Lusaka, Zambia – Midwives in Zambia – the health care providers who deliver the majority of babies born in hospitals and clinics – have organized a professional association to help promote their role in maternal and child health and improve the quality of care for women and their families.
The Midwives Association of Zambia (MAZ), now 200 members strong, has won the support of health care leaders in the southern African country, including its First Lady, Dr. Christine Kaseba. Members of the organization attended the recent meeting of the East, Central and Southern African College of Nursing in Mauritius.
“MAZ is growing fast in terms of strengthening midwifery as it is showing fruits towards attainment of MDGs [Millennium Development Goals],” says Deliwe Nyathikazi, a representative of the International Confederation of Midwives (ICM) for east, central and southern Africa. “MAZ, together with partners, will make a difference in less than three years.”
With support from UNFPA and Jhpiego, Zambian midwives began meeting in 2010 to form a professional organization to give them a stronger voice in health care decision-making. Jhpiego has supported the midwifery association as part of its work in building the capacity of midwives.
Jhpiego has been a presence in the country since 1999, working in partnership with the government to implement programs in HIV/AIDS/TB/sexually transmitted infections, family planning, emergency obstetric and newborn care, infection prevention, pre-service education and male circumcision.
Jemima Dennis-Antwi, ICM Regional Midwifery Advisor for Anglophone Africa, began holding discussions with the Zambia Union of Nurses Organization as early as 2009 to gain their support for a professional organization for midwives.
“The coming of MAZ is a dream come true as it is a mustard seed that has born fruits,” says Dennis-Antwi. “MAZ has potential to grow into a formidable midwifery force if it will nurture itself through strong leadership, innovation, good professional relationships, building of trust internally and externally.”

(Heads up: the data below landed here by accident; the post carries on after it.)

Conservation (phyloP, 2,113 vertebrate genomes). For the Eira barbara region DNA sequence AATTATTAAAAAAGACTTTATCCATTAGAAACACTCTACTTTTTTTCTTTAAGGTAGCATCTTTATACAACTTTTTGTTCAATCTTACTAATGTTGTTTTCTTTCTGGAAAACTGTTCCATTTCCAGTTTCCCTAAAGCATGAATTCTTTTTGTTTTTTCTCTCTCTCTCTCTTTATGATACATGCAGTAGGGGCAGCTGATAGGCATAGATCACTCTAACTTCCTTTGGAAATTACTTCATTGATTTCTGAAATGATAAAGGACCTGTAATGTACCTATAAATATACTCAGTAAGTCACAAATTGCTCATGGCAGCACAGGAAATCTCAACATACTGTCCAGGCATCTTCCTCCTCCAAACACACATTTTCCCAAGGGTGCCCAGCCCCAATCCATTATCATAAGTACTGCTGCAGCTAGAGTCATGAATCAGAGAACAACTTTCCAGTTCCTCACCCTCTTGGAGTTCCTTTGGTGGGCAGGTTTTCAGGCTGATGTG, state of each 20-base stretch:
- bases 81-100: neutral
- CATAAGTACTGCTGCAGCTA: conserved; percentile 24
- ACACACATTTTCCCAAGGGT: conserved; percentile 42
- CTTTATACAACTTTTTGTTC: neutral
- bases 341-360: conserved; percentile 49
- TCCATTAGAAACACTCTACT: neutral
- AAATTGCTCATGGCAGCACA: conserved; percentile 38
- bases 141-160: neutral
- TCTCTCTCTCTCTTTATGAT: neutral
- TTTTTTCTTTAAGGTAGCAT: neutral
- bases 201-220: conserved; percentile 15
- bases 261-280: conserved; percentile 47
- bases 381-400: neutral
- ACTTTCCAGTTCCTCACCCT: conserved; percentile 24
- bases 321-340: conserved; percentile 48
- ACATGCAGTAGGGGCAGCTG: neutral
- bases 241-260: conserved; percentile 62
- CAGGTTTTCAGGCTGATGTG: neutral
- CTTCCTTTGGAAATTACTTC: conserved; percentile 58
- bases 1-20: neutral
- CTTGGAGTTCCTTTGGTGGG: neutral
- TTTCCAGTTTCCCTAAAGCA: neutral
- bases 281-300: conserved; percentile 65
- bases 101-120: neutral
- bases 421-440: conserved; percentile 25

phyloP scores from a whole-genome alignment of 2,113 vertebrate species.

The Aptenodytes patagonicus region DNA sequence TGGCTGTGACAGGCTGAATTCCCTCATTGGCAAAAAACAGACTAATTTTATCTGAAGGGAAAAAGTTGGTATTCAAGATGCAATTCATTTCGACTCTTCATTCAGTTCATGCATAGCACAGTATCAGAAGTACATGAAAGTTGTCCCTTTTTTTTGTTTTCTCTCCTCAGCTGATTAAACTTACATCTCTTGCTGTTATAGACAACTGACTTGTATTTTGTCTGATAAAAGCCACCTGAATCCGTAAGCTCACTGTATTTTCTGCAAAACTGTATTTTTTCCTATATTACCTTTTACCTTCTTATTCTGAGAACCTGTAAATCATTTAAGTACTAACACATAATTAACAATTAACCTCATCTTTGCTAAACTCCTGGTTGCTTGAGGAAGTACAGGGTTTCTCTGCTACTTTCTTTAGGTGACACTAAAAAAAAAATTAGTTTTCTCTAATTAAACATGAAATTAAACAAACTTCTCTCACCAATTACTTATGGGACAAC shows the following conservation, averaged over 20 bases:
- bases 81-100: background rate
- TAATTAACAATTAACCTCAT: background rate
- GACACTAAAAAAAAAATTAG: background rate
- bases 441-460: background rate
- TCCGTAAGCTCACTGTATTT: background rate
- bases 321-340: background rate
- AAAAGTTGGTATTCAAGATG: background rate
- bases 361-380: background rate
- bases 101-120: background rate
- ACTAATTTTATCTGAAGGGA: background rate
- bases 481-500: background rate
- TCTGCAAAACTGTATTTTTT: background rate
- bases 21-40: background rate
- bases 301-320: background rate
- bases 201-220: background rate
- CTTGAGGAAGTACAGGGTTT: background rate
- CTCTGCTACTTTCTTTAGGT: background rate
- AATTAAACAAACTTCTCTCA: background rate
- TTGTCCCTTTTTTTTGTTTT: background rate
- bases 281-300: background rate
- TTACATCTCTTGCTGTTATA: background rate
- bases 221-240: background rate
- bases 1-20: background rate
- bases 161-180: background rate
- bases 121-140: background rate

During celebrations of the International Day of the Midwife last year, the nursing and midwifery associations jointly marked the occasion. The midwives’ group has affiliated with the American College of Nurse-Midwives as part of a mentoring process, and has the support of ICM.
In one of their first organized events, midwifery association members volunteered their time in four health centers in Lusaka, namely, Kanyama, Chawama, Chongwe and Chipata, and at the labor ward at the University Teaching Hospital, where they provided prenatal, intra- and postpartum care, assisted with family planning services, and offered couples counseling and blood testing for HIV/AIDS.
The reputation of the young association is gaining ground. The Lusaka Apex Medical University, a private institution, has asked MAZ to develop a proposal to create a midwifery department at the school – an expression of confidence in the capacity of Zambia’s midwives.